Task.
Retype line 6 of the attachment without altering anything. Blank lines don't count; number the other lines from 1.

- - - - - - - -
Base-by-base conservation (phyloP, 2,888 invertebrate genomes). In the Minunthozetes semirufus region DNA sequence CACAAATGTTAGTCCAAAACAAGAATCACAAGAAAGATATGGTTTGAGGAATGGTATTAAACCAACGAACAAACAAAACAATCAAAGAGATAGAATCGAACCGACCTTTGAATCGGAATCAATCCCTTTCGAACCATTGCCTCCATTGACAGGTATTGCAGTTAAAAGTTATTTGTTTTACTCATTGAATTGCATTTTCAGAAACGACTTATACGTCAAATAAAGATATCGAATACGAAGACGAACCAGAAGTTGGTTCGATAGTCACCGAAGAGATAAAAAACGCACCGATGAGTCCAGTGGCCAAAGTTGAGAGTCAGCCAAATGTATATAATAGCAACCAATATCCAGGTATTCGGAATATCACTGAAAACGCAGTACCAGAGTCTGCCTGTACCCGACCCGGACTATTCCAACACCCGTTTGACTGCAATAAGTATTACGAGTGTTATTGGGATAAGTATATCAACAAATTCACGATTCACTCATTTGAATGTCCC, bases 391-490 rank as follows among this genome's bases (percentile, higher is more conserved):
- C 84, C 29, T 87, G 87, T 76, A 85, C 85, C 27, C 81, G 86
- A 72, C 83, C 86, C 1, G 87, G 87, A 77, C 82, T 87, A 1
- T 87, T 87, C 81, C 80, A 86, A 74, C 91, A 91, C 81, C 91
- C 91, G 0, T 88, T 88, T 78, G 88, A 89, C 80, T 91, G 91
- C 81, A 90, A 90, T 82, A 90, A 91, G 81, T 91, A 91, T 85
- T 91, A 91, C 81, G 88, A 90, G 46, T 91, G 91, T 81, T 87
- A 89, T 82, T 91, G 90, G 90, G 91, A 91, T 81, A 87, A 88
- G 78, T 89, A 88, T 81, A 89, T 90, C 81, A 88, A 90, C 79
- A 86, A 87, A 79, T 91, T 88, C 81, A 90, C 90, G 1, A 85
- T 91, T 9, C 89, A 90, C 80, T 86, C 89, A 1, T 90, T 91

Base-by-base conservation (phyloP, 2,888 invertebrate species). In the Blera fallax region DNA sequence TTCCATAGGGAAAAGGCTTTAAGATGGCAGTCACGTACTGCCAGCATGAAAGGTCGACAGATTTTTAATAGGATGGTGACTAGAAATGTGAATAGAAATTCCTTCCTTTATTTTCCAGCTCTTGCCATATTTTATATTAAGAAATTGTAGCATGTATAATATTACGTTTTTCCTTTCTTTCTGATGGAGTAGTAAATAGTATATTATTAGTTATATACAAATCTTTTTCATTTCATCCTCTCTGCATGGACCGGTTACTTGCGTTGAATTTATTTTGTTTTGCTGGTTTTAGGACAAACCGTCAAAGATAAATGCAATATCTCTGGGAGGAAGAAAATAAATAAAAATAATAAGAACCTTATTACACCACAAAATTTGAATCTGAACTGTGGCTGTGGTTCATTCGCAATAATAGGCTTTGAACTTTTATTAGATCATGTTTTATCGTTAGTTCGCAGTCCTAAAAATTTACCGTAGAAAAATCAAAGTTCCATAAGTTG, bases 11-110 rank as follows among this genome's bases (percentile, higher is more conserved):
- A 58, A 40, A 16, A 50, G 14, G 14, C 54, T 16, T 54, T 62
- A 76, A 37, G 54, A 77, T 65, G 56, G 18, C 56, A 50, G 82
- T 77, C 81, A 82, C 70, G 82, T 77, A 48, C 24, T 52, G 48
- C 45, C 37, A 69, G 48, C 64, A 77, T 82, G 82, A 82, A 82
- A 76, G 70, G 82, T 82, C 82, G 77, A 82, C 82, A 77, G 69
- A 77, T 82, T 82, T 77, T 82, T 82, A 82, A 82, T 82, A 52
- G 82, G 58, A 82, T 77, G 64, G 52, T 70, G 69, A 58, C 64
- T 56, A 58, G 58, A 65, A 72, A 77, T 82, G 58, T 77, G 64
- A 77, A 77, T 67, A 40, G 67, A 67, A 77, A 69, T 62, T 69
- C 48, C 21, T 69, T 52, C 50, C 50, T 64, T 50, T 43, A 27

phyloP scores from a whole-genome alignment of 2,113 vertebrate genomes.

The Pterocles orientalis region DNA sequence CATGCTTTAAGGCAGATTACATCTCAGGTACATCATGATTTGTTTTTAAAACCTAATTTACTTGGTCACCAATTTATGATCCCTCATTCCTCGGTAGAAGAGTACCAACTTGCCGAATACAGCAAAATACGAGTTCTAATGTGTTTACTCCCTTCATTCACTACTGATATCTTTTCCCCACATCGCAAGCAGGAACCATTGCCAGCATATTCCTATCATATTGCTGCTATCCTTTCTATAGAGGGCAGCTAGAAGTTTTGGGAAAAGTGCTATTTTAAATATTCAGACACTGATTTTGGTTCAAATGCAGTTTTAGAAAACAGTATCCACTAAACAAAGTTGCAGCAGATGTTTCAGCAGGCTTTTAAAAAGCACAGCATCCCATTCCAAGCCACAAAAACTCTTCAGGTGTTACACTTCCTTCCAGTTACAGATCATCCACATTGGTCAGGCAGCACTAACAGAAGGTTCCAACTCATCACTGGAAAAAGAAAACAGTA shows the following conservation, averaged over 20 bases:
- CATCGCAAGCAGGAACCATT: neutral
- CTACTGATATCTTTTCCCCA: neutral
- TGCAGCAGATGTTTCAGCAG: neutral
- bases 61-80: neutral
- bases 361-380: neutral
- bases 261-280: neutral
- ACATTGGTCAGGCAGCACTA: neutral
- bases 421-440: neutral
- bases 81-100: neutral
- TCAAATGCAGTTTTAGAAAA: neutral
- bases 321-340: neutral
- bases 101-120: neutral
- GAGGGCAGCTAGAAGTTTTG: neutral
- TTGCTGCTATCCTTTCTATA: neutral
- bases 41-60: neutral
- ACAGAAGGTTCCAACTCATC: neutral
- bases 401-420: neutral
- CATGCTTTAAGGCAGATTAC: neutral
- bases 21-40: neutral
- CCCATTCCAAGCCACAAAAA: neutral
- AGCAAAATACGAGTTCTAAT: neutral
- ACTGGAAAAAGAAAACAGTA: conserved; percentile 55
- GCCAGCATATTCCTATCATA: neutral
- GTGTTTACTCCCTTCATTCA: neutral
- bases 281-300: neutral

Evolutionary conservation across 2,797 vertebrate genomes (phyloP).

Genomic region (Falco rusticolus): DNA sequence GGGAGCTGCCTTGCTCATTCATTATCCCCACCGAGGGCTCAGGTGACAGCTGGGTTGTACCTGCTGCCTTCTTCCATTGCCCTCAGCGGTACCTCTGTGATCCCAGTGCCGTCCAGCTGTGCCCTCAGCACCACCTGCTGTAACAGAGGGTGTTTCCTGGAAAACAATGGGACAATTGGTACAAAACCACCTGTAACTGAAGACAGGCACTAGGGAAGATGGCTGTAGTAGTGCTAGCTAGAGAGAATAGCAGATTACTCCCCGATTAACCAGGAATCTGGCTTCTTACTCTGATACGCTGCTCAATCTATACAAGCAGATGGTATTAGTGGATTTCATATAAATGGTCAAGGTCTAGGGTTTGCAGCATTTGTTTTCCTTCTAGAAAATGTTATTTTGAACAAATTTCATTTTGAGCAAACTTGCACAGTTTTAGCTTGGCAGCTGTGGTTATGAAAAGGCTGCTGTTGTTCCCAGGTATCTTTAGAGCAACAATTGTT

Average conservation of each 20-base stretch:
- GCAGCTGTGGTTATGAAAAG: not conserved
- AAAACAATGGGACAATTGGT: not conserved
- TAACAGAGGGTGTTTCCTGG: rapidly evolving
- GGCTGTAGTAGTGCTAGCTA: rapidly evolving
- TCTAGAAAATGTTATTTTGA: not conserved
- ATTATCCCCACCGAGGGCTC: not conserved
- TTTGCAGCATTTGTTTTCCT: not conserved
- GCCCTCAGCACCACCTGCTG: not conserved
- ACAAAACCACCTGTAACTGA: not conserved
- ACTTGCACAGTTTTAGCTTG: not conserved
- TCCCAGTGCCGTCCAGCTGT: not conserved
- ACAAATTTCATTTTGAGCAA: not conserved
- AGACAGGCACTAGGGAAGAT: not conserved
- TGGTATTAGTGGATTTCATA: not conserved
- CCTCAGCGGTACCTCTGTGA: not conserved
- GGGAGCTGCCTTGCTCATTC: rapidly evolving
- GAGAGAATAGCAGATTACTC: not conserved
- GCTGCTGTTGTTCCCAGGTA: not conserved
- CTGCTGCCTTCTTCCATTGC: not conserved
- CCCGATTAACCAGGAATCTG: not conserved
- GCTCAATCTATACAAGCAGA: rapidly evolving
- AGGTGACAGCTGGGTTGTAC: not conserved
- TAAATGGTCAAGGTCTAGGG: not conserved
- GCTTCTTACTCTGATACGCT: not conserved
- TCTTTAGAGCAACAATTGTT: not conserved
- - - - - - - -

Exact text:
- C 81, A 90, A 90, T 82, A 90, A 91, G 81, T 91, A 91, T 85